A Travellerspoint blog

Japan in the Rear View Mirror

semi-overcast 24 °C

After successfully dodging an earthquake, a volcanic eruption and three typhoons in Japan, we are now in London getting battered by the remnants of Hurricane Gonzalo.
But, we still have Japan on our minds.

It was chestnut time in Japan and the hairy little critters got into everything; from cakes to sweets to savouries as well as ice cream and drinks. Newly squashed chestnuts carpeted the Nakesendo Way while freshly roasted ones were a delight…
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Noticeable in Japan are the impressive numbers of tiny cars…
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…and the complete lack of older vehicles. Japan has enforceable environmental regulations and cars that fail are shipped to Siberia and Canada where they can happily pollute for eternity without fear of the breaker’s yard, (albeit on the wrong side of the road).

Pollution of all kinds is a worry for the Japanese, and who can blame them after Fukushima, so there are anti – everything signs everywhere: some of which we couldn’t decipher…
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Almost as ubiquitous as “Don’t” signs are vending machines and, surprisingly, many of them dispense inexpensive beer and cigarettes. These machines have the latest in touch-screen technology making it easy for smartphone savvy kids to download their favourite brew or pack of smokes…
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Smoking in most public places is a no-no, so it’s surprising that restaurants, hotels and pachinko parlours were often shrouded in haze. Incidentally, the Japanese addiction to pachinko is something we simply can’t fathom. We do, however, appreciate their love of beautifully presented food…
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…even when it is mouthwatering plastic…
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Some customs you should know before visiting:
Waiters and chefs call out to welcome you when you enter a restaurant and give amazing service. But you must not tip anyone for anything – ever – and if you leave even the odd five cents in a restaurant, someone will come running after you to return it.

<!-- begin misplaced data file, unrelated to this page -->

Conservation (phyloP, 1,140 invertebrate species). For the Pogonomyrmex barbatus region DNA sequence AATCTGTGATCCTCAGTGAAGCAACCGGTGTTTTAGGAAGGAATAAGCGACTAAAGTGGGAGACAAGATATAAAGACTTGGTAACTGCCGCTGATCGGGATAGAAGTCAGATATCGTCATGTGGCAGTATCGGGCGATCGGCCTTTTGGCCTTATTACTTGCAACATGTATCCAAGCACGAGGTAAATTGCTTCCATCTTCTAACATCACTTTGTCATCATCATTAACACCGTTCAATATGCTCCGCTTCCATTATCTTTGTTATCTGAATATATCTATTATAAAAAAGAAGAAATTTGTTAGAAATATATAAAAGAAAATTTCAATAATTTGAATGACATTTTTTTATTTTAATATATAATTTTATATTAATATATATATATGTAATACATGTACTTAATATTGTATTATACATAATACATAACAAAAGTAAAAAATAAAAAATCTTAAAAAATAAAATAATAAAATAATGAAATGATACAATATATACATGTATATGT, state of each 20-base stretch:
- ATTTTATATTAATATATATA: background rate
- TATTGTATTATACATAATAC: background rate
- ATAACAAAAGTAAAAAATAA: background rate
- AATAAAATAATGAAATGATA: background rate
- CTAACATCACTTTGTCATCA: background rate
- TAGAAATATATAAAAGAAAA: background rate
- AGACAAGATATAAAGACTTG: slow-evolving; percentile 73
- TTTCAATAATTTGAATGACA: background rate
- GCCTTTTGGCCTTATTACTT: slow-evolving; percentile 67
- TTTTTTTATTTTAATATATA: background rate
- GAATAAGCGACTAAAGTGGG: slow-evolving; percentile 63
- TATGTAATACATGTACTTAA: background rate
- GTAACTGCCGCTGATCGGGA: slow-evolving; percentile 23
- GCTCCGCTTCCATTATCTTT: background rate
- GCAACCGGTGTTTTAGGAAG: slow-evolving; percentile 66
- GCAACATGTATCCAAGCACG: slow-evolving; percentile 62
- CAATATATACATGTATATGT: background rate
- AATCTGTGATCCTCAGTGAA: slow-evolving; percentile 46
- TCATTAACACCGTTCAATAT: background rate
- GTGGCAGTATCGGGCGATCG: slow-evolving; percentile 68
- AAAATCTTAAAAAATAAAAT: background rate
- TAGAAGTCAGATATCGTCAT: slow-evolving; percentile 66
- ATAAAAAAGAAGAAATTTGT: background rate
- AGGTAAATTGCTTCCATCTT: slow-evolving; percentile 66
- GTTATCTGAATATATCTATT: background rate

All toilets, public or otherwise, are free and Canadians are constantly overheard saying, “OMG! You gotta check this one out.”
No one eats or drinks on the street or public place.
No Japanese pedestrian ever crosses the road against a red light irrespective of whether or not there is any traffic in sight.
Pyjamas and/or yukatas, (traditional dressing gowns), are provided at all hotels and guests wear them to meals in the dining room – especially for breakfast.
To save you the trouble of lugging suitcases on and off trains or buses Japan has an inexpensive courier service that delivers suitcases from hotel to hotel with a speed and reliability that leaves Canadian couriers looking like absentminded snails.

So – did we love Japan? You betcha.

But now we are in our most favourite city, London. It’s not cheap; we have to fight the traffic; tips are hoped for (though not demanded as in N.America); no one wears pyjamas in the dining room; a pee almost always costs a pretty penny; and there is plenty of litter to go around. But, despite its failings, England is a magical place which is always exiting and interesting – and, for us, comforting. So now we have some family time before heading off to central Europe. We hope you will join us in a couple of weeks time as we explore the Alps and Bavaria. In the meantime, we look fondly back at Japan to wave goodbye to these cute kids…
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Sayonara Japan – we will return.

Posted by Hawkson 03:39 Archived in Japan Comments (6)

The Protruding Nail

semi-overcast 24 °C

One Japanese expression is, “The nail that sticks up should be hammered down,” and this philosophy of uniformity and orderliness permeates all aspects of daily life. There is nothing random about Japan or its people – everything in its place and a place for everything. Perfect little scenes greet us around almost every corner…
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The pagodas and temples like these at Myajima and Asakusa are beautifully maintained…
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The entrance to Tokyo station is a pristine cathedral despite the multitudes who pass through daily…